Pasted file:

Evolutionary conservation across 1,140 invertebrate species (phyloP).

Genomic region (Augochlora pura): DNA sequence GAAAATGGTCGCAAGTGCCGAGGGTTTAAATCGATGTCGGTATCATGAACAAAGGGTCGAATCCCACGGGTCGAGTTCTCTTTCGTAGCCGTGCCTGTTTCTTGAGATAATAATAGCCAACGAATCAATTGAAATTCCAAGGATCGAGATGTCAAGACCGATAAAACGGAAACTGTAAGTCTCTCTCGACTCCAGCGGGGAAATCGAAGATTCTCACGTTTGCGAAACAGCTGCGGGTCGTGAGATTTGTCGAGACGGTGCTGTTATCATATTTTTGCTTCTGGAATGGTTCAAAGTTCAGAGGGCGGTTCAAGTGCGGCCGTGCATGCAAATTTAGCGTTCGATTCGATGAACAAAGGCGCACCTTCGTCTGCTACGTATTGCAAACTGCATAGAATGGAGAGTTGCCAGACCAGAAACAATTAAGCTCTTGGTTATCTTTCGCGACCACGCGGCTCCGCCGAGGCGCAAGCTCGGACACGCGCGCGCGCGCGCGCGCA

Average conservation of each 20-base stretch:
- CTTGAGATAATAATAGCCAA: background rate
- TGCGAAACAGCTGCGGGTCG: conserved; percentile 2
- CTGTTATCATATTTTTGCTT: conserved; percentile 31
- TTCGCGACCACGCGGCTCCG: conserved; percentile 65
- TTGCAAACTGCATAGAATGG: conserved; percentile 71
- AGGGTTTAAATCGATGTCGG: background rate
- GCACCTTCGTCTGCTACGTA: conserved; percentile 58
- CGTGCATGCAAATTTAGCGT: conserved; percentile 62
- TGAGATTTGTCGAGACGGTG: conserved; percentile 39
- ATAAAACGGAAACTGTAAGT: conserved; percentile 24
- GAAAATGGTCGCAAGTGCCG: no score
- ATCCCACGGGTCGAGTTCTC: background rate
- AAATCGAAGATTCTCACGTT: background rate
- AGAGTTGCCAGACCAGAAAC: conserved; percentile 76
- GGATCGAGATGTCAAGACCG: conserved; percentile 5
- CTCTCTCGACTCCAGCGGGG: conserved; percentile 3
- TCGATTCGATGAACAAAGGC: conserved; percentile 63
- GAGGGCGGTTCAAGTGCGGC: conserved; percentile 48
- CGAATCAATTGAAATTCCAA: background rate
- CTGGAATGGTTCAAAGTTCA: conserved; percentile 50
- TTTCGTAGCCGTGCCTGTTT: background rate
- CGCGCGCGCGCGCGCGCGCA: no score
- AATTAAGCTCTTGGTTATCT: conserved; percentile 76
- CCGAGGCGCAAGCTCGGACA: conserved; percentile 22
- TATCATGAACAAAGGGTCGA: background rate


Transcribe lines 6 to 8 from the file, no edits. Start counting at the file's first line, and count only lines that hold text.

- CTGTTATCATATTTTTGCTT: conserved; percentile 31
- TTCGCGACCACGCGGCTCCG: conserved; percentile 65
- TTGCAAACTGCATAGAATGG: conserved; percentile 71